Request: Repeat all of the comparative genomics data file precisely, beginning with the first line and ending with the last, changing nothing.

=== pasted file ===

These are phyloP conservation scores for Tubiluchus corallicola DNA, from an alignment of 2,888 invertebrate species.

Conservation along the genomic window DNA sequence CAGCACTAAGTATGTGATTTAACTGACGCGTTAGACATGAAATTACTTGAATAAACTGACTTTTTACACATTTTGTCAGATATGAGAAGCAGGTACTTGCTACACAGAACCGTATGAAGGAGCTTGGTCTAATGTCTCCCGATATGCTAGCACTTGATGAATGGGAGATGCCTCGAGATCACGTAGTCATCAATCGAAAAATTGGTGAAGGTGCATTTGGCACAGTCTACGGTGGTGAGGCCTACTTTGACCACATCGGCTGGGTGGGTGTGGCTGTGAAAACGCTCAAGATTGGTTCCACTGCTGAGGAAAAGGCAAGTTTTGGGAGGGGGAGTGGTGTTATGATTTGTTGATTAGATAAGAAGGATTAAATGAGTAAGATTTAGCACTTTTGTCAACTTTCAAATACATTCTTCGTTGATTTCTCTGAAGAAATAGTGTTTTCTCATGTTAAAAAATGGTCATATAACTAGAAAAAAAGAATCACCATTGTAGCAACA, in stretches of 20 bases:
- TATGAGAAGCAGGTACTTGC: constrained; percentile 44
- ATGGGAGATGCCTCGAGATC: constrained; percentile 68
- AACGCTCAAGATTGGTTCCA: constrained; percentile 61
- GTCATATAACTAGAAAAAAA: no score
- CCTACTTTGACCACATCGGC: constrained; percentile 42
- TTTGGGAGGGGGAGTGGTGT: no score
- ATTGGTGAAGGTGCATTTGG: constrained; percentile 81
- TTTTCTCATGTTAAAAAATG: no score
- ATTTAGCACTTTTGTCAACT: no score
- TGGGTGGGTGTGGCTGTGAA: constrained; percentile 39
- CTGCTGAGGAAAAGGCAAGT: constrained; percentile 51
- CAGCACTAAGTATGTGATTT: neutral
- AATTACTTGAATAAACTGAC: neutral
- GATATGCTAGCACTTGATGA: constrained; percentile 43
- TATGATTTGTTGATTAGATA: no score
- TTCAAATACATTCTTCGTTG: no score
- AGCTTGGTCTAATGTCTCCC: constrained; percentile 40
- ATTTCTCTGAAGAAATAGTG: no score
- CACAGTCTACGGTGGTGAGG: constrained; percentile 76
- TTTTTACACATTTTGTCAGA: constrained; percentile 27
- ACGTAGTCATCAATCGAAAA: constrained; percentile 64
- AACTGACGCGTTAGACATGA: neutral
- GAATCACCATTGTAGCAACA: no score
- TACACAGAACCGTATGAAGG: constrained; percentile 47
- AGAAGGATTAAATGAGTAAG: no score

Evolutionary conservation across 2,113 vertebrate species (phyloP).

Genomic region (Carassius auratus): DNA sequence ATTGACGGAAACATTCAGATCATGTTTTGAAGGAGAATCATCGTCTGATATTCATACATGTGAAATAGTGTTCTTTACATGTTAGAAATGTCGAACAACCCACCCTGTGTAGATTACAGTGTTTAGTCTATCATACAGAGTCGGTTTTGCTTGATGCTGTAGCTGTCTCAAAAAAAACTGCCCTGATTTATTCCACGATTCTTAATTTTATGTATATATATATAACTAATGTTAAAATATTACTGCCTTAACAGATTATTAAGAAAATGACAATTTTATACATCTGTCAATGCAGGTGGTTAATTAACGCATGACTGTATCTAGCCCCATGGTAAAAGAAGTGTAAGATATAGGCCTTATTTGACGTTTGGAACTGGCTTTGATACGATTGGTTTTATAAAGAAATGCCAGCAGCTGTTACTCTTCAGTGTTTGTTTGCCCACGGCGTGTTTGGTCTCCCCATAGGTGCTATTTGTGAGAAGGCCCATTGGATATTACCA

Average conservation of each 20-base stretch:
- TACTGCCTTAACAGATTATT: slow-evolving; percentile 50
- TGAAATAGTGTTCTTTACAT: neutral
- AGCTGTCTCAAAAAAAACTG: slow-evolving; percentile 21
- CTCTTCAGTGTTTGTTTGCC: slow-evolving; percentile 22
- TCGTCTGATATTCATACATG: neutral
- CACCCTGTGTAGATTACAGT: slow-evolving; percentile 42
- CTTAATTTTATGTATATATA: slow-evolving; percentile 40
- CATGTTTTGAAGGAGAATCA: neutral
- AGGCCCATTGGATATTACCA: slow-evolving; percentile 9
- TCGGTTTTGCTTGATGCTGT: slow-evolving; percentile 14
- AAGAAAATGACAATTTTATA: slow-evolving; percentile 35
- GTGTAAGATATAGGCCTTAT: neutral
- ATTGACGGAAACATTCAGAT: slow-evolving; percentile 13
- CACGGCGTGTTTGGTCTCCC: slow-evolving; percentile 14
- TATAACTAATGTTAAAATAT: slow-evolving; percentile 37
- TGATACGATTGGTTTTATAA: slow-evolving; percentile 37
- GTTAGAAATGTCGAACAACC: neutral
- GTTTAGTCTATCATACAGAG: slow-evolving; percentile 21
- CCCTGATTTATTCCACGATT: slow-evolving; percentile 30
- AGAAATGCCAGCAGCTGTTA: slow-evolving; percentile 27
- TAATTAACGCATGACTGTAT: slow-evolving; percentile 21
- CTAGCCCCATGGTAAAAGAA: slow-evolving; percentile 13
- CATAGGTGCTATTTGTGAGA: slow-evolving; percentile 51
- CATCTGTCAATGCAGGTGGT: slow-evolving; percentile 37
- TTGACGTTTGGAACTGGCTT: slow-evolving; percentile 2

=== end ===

These are phyloP conservation scores for Tubiluchus corallicola DNA, from an alignment of 2,888 invertebrate species.

Conservation along the genomic window DNA sequence CAGCACTAAGTATGTGATTTAACTGACGCGTTAGACATGAAATTACTTGAATAAACTGACTTTTTACACATTTTGTCAGATATGAGAAGCAGGTACTTGCTACACAGAACCGTATGAAGGAGCTTGGTCTAATGTCTCCCGATATGCTAGCACTTGATGAATGGGAGATGCCTCGAGATCACGTAGTCATCAATCGAAAAATTGGTGAAGGTGCATTTGGCACAGTCTACGGTGGTGAGGCCTACTTTGACCACATCGGCTGGGTGGGTGTGGCTGTGAAAACGCTCAAGATTGGTTCCACTGCTGAGGAAAAGGCAAGTTTTGGGAGGGGGAGTGGTGTTATGATTTGTTGATTAGATAAGAAGGATTAAATGAGTAAGATTTAGCACTTTTGTCAACTTTCAAATACATTCTTCGTTGATTTCTCTGAAGAAATAGTGTTTTCTCATGTTAAAAAATGGTCATATAACTAGAAAAAAAGAATCACCATTGTAGCAACA, in stretches of 20 bases:
- TATGAGAAGCAGGTACTTGC: constrained; percentile 44
- ATGGGAGATGCCTCGAGATC: constrained; percentile 68
- AACGCTCAAGATTGGTTCCA: constrained; percentile 61
- GTCATATAACTAGAAAAAAA: no score
- CCTACTTTGACCACATCGGC: constrained; percentile 42
- TTTGGGAGGGGGAGTGGTGT: no score
- ATTGGTGAAGGTGCATTTGG: constrained; percentile 81
- TTTTCTCATGTTAAAAAATG: no score
- ATTTAGCACTTTTGTCAACT: no score
- TGGGTGGGTGTGGCTGTGAA: constrained; percentile 39
- CTGCTGAGGAAAAGGCAAGT: constrained; percentile 51
- CAGCACTAAGTATGTGATTT: neutral
- AATTACTTGAATAAACTGAC: neutral
- GATATGCTAGCACTTGATGA: constrained; percentile 43
- TATGATTTGTTGATTAGATA: no score
- TTCAAATACATTCTTCGTTG: no score
- AGCTTGGTCTAATGTCTCCC: constrained; percentile 40
- ATTTCTCTGAAGAAATAGTG: no score
- CACAGTCTACGGTGGTGAGG: constrained; percentile 76
- TTTTTACACATTTTGTCAGA: constrained; percentile 27
- ACGTAGTCATCAATCGAAAA: constrained; percentile 64
- AACTGACGCGTTAGACATGA: neutral
- GAATCACCATTGTAGCAACA: no score
- TACACAGAACCGTATGAAGG: constrained; percentile 47
- AGAAGGATTAAATGAGTAAG: no score

Evolutionary conservation across 2,113 vertebrate species (phyloP).

Genomic region (Carassius auratus): DNA sequence ATTGACGGAAACATTCAGATCATGTTTTGAAGGAGAATCATCGTCTGATATTCATACATGTGAAATAGTGTTCTTTACATGTTAGAAATGTCGAACAACCCACCCTGTGTAGATTACAGTGTTTAGTCTATCATACAGAGTCGGTTTTGCTTGATGCTGTAGCTGTCTCAAAAAAAACTGCCCTGATTTATTCCACGATTCTTAATTTTATGTATATATATATAACTAATGTTAAAATATTACTGCCTTAACAGATTATTAAGAAAATGACAATTTTATACATCTGTCAATGCAGGTGGTTAATTAACGCATGACTGTATCTAGCCCCATGGTAAAAGAAGTGTAAGATATAGGCCTTATTTGACGTTTGGAACTGGCTTTGATACGATTGGTTTTATAAAGAAATGCCAGCAGCTGTTACTCTTCAGTGTTTGTTTGCCCACGGCGTGTTTGGTCTCCCCATAGGTGCTATTTGTGAGAAGGCCCATTGGATATTACCA

Average conservation of each 20-base stretch:
- TACTGCCTTAACAGATTATT: slow-evolving; percentile 50
- TGAAATAGTGTTCTTTACAT: neutral
- AGCTGTCTCAAAAAAAACTG: slow-evolving; percentile 21
- CTCTTCAGTGTTTGTTTGCC: slow-evolving; percentile 22
- TCGTCTGATATTCATACATG: neutral
- CACCCTGTGTAGATTACAGT: slow-evolving; percentile 42
- CTTAATTTTATGTATATATA: slow-evolving; percentile 40
- CATGTTTTGAAGGAGAATCA: neutral
- AGGCCCATTGGATATTACCA: slow-evolving; percentile 9
- TCGGTTTTGCTTGATGCTGT: slow-evolving; percentile 14
- AAGAAAATGACAATTTTATA: slow-evolving; percentile 35
- GTGTAAGATATAGGCCTTAT: neutral
- ATTGACGGAAACATTCAGAT: slow-evolving; percentile 13
- CACGGCGTGTTTGGTCTCCC: slow-evolving; percentile 14
- TATAACTAATGTTAAAATAT: slow-evolving; percentile 37
- TGATACGATTGGTTTTATAA: slow-evolving; percentile 37
- GTTAGAAATGTCGAACAACC: neutral
- GTTTAGTCTATCATACAGAG: slow-evolving; percentile 21
- CCCTGATTTATTCCACGATT: slow-evolving; percentile 30
- AGAAATGCCAGCAGCTGTTA: slow-evolving; percentile 27
- TAATTAACGCATGACTGTAT: slow-evolving; percentile 21
- CTAGCCCCATGGTAAAAGAA: slow-evolving; percentile 13
- CATAGGTGCTATTTGTGAGA: slow-evolving; percentile 51
- CATCTGTCAATGCAGGTGGT: slow-evolving; percentile 37
- TTGACGTTTGGAACTGGCTT: slow-evolving; percentile 2